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Eur J Public Health. 2012 Jun;22(3):378-83. doi: 10.1093/eurpub/ckr045. Epub 2011 Apr 15.

Childhood friendships and adult health: findings from the Aberdeen Children of the 1950s Cohort study.

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Centre for Health Equity Studies, Stockholm University/Karolinska Institutet, SE-106 91 Stockholm, Sweden.



Social relations are known to influence morbidity and mortality but few have studied this association from a life-course perspective specifically targeting the importance of social relations in childhood for adult health. In childhood, a key aspect of children's relationships is the number of friendships a child has in the school class, i.e. friendship quantity. The overall aim of this study was to examine the association between childhood friendships and adult self-rated health.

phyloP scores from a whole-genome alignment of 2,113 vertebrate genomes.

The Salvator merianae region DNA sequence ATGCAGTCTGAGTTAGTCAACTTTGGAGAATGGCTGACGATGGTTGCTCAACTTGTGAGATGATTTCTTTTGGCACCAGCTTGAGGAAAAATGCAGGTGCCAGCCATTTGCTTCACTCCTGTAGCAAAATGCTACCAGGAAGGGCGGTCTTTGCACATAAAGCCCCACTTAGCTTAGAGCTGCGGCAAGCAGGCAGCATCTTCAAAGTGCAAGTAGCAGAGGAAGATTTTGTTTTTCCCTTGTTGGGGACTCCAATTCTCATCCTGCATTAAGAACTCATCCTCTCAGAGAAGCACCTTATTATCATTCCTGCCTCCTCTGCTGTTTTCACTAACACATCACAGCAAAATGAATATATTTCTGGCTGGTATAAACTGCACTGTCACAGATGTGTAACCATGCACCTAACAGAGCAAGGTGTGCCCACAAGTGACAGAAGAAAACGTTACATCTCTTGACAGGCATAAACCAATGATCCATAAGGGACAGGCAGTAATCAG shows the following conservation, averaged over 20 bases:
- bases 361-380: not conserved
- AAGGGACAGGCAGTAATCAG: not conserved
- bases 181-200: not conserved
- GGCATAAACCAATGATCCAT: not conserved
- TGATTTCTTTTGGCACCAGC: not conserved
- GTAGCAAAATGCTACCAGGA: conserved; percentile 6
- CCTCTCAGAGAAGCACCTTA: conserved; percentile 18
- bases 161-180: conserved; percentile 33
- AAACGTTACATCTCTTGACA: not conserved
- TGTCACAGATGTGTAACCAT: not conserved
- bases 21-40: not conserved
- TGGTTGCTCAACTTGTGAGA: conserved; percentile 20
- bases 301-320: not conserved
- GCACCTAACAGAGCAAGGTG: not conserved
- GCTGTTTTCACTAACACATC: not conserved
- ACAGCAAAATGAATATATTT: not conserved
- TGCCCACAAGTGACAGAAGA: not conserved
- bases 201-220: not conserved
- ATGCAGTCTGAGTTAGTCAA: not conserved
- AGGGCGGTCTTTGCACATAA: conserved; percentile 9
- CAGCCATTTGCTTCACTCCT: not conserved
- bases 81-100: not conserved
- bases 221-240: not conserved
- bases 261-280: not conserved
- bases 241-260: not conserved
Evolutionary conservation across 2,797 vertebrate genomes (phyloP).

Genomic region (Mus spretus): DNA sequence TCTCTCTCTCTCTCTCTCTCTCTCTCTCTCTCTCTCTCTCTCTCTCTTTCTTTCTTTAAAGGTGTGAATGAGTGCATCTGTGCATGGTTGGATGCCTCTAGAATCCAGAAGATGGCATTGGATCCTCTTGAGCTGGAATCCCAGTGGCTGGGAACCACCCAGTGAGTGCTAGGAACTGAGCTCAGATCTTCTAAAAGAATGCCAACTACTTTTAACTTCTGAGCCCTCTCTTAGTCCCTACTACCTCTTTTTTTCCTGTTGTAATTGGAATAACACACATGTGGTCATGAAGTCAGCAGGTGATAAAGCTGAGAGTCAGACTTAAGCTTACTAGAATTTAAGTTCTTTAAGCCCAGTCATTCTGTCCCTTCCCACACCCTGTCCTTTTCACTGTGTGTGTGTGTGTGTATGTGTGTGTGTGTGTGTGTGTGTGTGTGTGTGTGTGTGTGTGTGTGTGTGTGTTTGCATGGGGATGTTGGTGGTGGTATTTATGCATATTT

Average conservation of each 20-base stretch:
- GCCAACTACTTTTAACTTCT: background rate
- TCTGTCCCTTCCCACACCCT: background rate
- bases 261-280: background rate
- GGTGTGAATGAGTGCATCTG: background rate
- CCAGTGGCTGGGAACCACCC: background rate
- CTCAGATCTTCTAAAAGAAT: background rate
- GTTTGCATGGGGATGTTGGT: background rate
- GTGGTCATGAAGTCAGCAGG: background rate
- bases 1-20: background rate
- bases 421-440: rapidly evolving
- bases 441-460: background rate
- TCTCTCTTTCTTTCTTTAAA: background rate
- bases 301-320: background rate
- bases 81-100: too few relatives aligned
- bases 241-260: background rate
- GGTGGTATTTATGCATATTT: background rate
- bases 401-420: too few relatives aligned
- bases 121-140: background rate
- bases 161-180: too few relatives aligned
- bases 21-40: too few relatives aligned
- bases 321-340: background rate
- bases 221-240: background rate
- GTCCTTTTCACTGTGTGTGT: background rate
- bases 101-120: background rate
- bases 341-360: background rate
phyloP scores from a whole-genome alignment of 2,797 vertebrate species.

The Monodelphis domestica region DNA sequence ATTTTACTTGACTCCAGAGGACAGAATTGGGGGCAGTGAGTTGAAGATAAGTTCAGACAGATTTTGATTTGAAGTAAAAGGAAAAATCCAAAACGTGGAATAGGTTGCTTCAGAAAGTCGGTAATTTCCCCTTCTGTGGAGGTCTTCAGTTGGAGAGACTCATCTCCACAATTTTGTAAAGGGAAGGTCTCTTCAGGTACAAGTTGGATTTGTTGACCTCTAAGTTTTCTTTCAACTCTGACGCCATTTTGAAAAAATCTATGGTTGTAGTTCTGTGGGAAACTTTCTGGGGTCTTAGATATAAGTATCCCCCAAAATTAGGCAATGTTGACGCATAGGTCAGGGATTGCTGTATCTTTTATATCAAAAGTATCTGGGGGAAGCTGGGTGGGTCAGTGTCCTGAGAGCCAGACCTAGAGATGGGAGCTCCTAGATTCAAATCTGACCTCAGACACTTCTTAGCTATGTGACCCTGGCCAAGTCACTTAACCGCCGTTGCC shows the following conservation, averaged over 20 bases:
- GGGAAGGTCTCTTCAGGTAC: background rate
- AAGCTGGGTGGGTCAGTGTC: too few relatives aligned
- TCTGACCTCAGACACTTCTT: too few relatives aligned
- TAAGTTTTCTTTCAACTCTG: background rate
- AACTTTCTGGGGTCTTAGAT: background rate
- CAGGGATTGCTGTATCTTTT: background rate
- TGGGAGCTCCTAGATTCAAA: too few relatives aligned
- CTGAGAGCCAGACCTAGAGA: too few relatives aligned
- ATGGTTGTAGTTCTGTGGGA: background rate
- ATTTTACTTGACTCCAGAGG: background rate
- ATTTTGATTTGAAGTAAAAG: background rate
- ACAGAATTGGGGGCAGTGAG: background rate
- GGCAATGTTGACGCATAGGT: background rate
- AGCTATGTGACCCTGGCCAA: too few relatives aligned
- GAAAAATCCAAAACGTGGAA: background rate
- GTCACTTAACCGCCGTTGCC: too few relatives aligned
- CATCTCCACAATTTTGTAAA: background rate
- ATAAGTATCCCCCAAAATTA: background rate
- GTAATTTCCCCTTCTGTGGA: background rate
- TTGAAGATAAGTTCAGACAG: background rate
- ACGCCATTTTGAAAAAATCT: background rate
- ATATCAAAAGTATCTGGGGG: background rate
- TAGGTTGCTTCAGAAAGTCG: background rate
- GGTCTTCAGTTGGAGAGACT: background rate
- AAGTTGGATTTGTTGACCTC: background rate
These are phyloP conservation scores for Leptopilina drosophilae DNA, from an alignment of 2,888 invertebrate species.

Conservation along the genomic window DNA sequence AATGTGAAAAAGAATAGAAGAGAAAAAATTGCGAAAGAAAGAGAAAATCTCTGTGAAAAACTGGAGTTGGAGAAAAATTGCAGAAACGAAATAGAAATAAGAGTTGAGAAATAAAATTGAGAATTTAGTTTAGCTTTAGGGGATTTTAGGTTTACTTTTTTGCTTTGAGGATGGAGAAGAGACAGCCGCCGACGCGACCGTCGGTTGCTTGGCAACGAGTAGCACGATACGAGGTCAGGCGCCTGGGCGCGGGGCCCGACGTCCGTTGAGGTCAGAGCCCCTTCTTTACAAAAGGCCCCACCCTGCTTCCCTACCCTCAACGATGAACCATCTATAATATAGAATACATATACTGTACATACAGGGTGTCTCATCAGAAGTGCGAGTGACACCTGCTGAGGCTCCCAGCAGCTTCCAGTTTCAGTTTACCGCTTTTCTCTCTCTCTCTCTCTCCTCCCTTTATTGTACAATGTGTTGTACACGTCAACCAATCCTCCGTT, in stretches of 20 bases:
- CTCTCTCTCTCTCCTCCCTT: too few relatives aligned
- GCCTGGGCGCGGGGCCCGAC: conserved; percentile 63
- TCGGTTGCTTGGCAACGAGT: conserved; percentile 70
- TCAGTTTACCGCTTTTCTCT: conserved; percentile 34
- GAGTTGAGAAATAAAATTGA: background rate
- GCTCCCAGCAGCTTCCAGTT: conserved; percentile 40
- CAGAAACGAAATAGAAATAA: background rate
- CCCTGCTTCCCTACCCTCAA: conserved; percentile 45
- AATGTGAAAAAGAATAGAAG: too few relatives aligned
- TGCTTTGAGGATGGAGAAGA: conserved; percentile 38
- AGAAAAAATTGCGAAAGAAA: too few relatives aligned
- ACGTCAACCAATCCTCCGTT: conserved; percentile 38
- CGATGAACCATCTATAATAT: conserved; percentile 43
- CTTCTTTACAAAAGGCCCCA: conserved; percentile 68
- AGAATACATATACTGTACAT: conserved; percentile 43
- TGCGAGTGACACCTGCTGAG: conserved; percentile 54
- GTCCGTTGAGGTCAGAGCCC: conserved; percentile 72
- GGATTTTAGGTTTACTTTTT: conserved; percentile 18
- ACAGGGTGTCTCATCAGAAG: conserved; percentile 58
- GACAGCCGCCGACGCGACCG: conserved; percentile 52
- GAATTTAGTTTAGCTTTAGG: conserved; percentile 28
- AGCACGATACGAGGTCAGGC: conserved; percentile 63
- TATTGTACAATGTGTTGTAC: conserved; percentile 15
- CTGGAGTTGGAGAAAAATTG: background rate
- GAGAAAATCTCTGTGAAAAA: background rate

Data from a longitudinal study of children born in Aberdeen, Scotland, between 1950 and 1956 was used. Information on friendship quantity (1964) was derived from sociometric nominations among classmates and defined as mutual choices. The health outcome was based on self-ratings derived from a questionnaire in 2001-03. The study included various childhood and adult circumstances as possible explanatory factors. The analysis was based on ordinal logistic regression, producing odds ratios (nā€‰=ā€‰5814).


The results demonstrated a gradient in women's self-rated health according to the number of friendships in the school class. A number of circumstances in childhood and adulthood were partial explanations. For men, only those without friends reported poorer self-rated health in adulthood. This finding was explained by adult socioeconomic status.


It is concluded that childhood friendships are linked to health disparities in middle age, underlining the importance of such relationships and the need for a life-course perspective on health that integrates a variety of mechanisms as they interact across life.

[Indexed for MEDLINE]

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